McNamara’s enterprising tactics pay dividends

AN enterprising, front-running ride by Andrew McNamara enabled Fearnwood Girl land the featured Irish Stallion Farms Novice Hurdle at Sligo yesterday.

Fearnwood Girl, winner of her maiden over course and distance in May, was a reluctant early leader. But McNamara, knowing that his mount stays well, quickly committed himself to dictating the pace and, having poached an eight or ten lengths lead at one stage, kept going to beat Vivaldi by two lengths.

“It’s nice to get a pot like that,” said delighted trainer McCourt. “Andrew felt there wouldn’t be much pace in the race and said he’d be happy to let her slip on in front. Making the running definitely made a difference and was probably the winning of it. Although she’s not the quickest, she keeps going.

“She jumps those Easyfix hurdles quickly and stays well and I suppose we’ll have to go back handicapping. So Galway is on the agenda now.”

Niall ‘Slippers’ Madden, removed to hospital with multiple injuries following a first flight fall from Merdaam in the opener, missed the winning ride on 20/1 shot Bean Chroi Bhriste in the Irish Stallion Farms Mares Maiden Hurdle.

David Casey, unlucky when his mount Ixora was hampered and ran out through the wing of the final flight in the opening maiden hurdle, deputised for Madden and seized his opportunity, producing the daughter of Broken Hearted with a storming late run to foil Benefit Of Porter by a half-length.

Bean Chroi Bhriste, owned by her breeder Michael Heery, from Portmarnock in County Dublin, is trained by Michael Flannery, who quipped: “It was a spare ride for David (Casey). But he was reluctant to ride her — he wanted to go away and watch the hurling match on TV. The winner was badly needed.”

Winner of his bumper on the track in May, Mighty Whitey returned to land the opening Northwest Maiden Hurdle for Noel Kelly, who is based in Draperstown, County Derry.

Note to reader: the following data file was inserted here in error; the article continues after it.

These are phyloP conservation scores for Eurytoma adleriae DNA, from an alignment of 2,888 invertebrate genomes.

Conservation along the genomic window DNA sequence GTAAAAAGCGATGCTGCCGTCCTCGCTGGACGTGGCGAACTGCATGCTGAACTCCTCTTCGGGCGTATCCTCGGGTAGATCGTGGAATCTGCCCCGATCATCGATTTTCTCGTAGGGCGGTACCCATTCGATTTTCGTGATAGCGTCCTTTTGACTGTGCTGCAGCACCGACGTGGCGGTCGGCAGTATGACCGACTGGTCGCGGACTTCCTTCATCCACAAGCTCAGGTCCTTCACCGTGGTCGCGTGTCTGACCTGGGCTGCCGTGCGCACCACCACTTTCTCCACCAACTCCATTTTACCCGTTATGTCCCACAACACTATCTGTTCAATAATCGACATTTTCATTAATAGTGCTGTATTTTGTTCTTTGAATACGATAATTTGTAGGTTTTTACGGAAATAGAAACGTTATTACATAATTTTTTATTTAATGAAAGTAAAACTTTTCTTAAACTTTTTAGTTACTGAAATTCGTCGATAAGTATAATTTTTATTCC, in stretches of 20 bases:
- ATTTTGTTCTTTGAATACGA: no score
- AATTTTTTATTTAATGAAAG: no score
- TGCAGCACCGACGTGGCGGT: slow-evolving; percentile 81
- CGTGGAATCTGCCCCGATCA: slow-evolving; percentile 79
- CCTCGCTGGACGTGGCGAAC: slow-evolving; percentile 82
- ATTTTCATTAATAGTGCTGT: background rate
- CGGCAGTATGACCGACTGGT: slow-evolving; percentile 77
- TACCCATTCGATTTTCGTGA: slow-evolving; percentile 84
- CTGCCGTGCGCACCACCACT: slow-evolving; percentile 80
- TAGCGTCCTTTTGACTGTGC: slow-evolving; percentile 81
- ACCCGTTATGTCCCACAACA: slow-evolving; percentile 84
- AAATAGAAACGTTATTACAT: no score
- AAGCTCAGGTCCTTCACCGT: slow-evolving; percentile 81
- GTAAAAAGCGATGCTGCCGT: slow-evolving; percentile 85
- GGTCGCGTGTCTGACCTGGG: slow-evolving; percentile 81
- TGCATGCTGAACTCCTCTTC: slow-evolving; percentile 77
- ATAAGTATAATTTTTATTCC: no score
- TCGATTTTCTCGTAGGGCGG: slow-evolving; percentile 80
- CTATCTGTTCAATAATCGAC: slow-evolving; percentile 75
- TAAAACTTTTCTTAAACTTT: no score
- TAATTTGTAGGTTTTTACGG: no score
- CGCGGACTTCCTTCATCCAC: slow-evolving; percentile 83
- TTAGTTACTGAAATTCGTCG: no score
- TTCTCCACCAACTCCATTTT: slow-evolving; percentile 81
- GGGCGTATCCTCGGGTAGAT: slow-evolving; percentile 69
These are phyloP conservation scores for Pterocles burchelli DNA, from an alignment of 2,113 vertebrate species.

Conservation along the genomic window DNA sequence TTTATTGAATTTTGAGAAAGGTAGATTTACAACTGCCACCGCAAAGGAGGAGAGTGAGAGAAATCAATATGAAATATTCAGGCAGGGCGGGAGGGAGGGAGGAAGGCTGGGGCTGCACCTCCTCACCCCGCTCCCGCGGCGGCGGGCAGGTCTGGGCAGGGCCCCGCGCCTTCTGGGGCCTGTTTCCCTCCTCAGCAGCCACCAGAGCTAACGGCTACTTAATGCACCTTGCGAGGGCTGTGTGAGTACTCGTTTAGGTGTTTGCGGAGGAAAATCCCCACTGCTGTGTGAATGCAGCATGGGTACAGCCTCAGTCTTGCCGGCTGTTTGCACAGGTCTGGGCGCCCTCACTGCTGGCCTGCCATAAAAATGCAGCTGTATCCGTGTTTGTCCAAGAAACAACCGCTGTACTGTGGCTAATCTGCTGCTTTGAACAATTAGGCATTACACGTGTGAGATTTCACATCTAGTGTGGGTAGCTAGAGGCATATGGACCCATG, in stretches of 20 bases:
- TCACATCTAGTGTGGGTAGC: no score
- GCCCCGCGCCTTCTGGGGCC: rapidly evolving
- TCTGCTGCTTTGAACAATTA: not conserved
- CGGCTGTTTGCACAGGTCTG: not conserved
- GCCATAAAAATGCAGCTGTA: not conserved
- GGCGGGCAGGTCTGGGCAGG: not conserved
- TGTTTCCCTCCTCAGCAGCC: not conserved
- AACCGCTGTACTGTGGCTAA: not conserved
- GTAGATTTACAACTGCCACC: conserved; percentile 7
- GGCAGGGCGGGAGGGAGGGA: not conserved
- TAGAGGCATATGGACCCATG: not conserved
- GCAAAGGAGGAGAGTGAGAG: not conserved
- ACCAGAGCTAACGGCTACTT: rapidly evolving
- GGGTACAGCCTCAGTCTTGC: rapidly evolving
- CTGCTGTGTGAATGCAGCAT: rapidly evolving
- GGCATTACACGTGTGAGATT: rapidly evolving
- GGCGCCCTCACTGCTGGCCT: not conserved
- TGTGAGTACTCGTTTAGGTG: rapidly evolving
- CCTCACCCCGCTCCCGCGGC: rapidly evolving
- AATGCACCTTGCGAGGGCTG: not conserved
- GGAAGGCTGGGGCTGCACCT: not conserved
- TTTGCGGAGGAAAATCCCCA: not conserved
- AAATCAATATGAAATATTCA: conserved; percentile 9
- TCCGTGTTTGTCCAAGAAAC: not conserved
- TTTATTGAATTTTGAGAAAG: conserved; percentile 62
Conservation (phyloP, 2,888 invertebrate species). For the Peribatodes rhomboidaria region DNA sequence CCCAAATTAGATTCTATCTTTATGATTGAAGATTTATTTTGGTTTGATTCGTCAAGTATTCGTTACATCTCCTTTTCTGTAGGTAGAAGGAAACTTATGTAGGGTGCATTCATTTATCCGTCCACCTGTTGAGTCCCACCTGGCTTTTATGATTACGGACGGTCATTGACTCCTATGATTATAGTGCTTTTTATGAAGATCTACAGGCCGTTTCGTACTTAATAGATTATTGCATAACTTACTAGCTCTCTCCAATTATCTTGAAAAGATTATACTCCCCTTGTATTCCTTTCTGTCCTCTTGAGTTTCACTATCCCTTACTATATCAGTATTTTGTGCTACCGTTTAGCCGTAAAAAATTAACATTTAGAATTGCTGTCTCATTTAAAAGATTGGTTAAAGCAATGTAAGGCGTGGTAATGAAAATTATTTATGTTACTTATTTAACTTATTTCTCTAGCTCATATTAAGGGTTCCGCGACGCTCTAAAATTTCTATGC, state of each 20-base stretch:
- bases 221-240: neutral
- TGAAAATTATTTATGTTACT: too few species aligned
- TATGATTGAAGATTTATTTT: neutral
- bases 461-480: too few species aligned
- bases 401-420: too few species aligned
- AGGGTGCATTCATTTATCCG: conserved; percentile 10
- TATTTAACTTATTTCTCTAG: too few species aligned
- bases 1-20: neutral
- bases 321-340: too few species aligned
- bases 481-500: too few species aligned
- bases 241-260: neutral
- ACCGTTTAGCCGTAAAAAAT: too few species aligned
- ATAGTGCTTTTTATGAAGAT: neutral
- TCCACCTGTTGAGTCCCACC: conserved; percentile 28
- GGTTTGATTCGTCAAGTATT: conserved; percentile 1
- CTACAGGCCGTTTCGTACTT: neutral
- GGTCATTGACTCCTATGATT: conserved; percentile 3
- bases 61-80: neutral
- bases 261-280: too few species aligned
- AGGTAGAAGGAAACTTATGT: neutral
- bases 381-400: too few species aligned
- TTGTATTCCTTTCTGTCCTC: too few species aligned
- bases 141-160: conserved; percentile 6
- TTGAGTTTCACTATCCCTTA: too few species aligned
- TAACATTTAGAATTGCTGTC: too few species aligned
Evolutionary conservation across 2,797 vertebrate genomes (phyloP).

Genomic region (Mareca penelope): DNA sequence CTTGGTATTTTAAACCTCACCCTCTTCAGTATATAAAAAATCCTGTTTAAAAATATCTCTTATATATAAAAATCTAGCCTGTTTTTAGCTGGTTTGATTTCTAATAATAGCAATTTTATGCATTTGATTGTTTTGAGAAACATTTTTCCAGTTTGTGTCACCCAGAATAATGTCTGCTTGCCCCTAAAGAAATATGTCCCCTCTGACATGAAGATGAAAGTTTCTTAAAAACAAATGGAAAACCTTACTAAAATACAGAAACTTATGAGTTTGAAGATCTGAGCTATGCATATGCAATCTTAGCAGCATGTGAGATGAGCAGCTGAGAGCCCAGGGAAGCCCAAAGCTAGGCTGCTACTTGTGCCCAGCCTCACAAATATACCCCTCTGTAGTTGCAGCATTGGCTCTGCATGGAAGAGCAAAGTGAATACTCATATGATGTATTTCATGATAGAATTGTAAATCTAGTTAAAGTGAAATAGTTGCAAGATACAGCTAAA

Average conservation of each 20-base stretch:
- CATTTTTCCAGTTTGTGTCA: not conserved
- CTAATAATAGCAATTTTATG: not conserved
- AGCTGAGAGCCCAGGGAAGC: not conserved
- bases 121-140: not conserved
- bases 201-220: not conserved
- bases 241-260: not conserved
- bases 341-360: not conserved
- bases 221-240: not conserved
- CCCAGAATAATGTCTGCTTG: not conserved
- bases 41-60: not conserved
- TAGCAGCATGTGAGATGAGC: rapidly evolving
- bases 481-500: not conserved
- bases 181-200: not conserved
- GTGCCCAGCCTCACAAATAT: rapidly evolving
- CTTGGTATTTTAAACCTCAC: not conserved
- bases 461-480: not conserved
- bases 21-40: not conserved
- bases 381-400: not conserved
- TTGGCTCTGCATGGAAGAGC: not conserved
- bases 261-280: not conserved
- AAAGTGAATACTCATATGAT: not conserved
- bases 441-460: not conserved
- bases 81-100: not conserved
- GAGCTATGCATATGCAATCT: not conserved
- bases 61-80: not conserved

Ridden from well off the pace, Bobby Molloy’s mount hung off the final bend, briefly looking as if he might run out.

But he was then left clear when his nearest pursuer Ixora was hampered by a loose horse and crashed through the wing of the final hurdle.

This left Mighty Whitey, half-brother to the classy Clara Allen, in command and he coasted home twenty-one lengths clear of Tadhg, prompting is trainer to explain: ‘He’s head-strong and our aim today was to drop him out last and try to get his head right, even if he didn’t win.

“But he came through to win well and he’ll go for a novice hurdle at Galway now.”

The Tony Mullins-trained Split Ear, owned by a Wexford-based syndicate, justified sustained support (7/1 to 5/1) in the Guinness Handicap Hurdle, coasting through under the trainer’s nephew Emmet (Mullins) to beat top-weight Takestan readily by seven lengths.

The eight-year-old is now bound for Galway, according to his trainer. “Although he won a bumper over two miles and three, every time we’ve tried him beyond two miles over hurdles, he’s met with defeat. So we’ll be keeping him to the minimum trip and he’ll run in the handicap hurdle on the Wednesday of Galway.”

Ben Dalton (18), from New Ross, County Wexford registered his first success over hurdles when partnering the Conor O’Dwyer-trained Prosperity Square to a short-head victory over the flattering Muzak in the Martinstown Opportunbity Handicap Hurdle.


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